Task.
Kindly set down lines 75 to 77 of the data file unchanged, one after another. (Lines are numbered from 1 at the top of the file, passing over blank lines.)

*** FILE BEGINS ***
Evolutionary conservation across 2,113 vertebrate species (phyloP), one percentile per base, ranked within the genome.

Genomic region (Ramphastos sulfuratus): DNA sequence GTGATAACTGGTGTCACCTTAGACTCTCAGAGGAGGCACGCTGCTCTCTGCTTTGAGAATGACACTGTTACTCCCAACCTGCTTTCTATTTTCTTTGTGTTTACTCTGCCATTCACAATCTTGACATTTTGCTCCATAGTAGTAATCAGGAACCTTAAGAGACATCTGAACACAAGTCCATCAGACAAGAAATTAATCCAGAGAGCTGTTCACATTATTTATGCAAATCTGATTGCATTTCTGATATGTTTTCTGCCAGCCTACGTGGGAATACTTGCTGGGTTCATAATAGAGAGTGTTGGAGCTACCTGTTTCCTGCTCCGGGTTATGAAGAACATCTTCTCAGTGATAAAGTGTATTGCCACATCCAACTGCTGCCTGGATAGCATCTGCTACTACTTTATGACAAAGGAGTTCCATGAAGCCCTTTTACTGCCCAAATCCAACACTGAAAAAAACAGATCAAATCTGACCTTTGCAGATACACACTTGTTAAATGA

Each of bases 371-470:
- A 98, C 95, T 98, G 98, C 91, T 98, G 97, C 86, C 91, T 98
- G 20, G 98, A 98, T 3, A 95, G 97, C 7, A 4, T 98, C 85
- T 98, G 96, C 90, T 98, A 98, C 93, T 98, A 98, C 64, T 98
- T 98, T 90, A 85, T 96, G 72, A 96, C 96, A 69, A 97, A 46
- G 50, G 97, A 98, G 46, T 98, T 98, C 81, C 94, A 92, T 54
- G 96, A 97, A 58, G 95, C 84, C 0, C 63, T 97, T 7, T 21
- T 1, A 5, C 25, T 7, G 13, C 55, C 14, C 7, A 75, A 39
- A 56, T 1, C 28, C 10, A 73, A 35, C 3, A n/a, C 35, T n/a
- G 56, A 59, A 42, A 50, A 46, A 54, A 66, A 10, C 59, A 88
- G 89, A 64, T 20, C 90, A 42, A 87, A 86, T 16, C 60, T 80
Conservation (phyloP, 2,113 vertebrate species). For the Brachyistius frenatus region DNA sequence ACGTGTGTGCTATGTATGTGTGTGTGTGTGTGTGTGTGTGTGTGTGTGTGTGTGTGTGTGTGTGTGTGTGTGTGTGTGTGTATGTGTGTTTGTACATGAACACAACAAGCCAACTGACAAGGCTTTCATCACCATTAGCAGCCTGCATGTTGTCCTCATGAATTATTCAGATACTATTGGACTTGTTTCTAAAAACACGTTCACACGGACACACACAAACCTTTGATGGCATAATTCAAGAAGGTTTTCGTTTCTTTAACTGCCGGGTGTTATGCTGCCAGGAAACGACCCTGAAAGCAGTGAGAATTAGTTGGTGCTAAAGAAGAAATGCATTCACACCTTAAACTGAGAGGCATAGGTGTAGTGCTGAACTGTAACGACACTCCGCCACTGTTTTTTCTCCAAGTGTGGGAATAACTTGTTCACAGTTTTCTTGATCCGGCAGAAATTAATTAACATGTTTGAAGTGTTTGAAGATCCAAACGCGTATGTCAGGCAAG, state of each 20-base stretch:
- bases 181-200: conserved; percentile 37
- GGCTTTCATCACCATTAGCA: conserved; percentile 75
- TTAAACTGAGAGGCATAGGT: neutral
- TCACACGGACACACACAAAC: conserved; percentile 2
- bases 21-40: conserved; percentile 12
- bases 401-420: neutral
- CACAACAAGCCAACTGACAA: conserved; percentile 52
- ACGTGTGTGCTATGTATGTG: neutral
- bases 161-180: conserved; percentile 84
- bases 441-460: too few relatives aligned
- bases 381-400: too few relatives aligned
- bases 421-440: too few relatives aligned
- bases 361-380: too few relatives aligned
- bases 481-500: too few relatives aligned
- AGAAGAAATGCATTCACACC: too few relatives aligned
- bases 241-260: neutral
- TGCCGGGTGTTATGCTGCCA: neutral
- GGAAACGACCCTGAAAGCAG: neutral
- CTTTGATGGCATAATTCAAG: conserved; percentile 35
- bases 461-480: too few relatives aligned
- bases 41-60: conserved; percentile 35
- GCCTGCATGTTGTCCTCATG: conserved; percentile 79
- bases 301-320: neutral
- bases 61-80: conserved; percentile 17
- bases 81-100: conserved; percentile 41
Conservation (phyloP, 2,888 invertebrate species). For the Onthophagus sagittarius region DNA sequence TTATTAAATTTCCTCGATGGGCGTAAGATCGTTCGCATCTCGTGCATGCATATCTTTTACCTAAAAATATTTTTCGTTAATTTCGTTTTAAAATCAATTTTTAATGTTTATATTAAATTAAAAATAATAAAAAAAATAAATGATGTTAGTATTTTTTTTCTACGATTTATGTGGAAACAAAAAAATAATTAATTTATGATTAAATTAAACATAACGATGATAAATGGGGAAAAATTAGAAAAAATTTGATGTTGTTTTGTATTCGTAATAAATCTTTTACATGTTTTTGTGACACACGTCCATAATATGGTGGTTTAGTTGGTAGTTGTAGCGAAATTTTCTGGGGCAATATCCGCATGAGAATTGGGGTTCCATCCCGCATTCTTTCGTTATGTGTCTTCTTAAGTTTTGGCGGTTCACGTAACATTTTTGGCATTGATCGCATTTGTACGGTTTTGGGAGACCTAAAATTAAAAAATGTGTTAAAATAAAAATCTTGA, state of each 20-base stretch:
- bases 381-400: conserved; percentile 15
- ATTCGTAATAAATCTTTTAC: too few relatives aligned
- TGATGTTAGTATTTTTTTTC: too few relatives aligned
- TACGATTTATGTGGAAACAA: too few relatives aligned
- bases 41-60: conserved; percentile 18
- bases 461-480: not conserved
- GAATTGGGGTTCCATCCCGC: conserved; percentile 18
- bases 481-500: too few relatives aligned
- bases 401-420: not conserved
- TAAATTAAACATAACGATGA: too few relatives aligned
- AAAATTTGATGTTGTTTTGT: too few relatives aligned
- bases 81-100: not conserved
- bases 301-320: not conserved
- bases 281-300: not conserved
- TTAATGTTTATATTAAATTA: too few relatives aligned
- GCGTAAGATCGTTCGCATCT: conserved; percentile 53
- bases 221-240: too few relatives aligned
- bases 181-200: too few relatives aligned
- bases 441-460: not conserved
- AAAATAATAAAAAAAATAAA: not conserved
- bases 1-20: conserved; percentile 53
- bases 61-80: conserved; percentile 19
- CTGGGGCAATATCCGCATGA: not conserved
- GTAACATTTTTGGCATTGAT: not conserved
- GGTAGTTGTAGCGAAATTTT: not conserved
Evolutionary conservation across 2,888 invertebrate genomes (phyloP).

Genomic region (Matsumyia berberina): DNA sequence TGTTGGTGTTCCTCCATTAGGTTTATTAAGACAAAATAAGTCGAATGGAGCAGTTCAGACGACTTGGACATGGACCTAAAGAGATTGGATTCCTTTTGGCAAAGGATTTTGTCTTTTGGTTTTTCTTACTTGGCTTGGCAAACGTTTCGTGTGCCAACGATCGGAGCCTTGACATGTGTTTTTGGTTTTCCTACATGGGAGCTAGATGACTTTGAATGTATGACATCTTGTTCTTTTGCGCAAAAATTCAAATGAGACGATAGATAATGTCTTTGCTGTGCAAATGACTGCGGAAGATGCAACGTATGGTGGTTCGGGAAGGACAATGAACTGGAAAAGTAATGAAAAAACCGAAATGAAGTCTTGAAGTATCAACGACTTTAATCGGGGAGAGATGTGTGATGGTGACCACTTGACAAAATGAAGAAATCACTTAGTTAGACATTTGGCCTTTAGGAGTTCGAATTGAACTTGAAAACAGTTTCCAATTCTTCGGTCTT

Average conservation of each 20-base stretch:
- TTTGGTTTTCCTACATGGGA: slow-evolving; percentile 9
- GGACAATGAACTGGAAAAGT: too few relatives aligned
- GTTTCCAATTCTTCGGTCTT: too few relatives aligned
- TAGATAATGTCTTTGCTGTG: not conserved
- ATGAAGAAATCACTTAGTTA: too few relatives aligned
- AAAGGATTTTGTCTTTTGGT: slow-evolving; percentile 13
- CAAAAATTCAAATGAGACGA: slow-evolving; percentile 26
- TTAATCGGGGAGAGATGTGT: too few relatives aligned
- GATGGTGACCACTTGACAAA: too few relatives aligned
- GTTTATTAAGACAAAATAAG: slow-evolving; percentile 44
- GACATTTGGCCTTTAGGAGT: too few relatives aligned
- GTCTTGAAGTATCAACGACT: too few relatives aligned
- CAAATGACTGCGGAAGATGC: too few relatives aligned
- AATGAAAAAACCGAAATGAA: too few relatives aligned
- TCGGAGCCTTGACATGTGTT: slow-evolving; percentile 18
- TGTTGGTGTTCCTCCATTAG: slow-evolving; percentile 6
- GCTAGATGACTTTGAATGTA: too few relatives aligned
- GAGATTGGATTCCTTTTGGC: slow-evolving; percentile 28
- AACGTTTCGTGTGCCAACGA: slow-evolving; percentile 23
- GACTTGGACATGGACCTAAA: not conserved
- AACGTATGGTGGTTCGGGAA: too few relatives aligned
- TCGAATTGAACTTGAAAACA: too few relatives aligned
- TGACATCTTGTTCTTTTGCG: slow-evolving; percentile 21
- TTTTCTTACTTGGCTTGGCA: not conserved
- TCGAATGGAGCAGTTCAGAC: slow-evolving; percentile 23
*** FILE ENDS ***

- CAAAAATTCAAATGAGACGA: slow-evolving; percentile 26
- TTAATCGGGGAGAGATGTGT: too few relatives aligned
- GATGGTGACCACTTGACAAA: too few relatives aligned